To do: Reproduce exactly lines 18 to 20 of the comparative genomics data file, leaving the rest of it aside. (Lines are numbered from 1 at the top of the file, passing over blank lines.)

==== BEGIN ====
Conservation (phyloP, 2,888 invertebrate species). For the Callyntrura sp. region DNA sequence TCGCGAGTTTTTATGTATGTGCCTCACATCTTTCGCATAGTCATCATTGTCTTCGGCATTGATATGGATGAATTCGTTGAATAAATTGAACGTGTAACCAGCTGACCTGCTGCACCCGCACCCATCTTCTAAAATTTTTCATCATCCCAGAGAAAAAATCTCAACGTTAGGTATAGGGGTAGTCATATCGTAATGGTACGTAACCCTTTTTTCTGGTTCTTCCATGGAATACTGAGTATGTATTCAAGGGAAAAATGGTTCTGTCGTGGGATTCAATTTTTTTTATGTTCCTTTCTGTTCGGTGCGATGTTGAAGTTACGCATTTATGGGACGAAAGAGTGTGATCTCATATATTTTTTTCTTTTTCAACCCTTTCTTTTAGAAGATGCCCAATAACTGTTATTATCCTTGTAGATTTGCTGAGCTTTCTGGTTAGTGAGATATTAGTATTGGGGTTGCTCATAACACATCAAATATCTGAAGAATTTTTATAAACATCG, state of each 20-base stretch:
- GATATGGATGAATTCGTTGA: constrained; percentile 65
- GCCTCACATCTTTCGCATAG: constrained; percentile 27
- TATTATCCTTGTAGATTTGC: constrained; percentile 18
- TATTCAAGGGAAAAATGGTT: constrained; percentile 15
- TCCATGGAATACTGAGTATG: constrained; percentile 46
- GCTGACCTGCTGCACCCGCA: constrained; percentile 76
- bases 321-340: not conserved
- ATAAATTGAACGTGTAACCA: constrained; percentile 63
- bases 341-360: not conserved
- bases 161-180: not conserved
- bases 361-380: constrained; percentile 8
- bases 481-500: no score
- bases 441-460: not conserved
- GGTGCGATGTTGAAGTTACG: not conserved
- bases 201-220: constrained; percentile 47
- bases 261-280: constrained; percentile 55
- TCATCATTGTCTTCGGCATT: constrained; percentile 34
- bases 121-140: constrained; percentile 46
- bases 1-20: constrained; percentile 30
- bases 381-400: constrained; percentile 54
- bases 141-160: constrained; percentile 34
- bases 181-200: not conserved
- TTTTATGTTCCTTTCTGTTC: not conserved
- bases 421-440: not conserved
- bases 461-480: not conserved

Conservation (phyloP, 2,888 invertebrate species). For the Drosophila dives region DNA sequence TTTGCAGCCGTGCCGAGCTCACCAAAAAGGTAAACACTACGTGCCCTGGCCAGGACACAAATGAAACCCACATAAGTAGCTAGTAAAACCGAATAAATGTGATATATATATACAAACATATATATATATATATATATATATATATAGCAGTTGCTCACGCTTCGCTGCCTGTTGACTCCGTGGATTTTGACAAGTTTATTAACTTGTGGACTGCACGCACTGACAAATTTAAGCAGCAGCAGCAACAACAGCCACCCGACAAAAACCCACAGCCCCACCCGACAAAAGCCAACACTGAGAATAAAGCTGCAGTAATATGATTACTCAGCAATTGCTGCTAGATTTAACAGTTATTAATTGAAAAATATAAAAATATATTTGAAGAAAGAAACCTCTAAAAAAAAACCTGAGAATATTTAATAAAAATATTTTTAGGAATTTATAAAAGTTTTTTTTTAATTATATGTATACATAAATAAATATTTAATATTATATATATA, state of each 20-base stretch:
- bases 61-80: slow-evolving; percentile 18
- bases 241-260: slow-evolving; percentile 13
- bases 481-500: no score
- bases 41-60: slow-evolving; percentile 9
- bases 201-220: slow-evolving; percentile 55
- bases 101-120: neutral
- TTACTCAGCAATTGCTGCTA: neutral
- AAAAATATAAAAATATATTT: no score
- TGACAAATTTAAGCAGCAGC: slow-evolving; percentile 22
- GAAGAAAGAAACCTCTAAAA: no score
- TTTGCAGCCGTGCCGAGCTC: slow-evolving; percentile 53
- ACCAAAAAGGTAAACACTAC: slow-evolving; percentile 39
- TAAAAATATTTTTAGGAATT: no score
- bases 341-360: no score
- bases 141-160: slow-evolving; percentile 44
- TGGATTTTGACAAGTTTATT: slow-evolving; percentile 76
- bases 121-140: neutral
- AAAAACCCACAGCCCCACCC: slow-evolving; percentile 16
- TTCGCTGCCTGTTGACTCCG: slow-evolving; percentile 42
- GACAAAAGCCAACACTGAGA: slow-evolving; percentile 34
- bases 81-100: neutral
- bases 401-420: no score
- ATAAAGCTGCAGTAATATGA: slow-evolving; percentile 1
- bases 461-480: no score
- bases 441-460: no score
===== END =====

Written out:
- TCATCATTGTCTTCGGCATT: constrained; percentile 34
- bases 121-140: constrained; percentile 46
- bases 1-20: constrained; percentile 30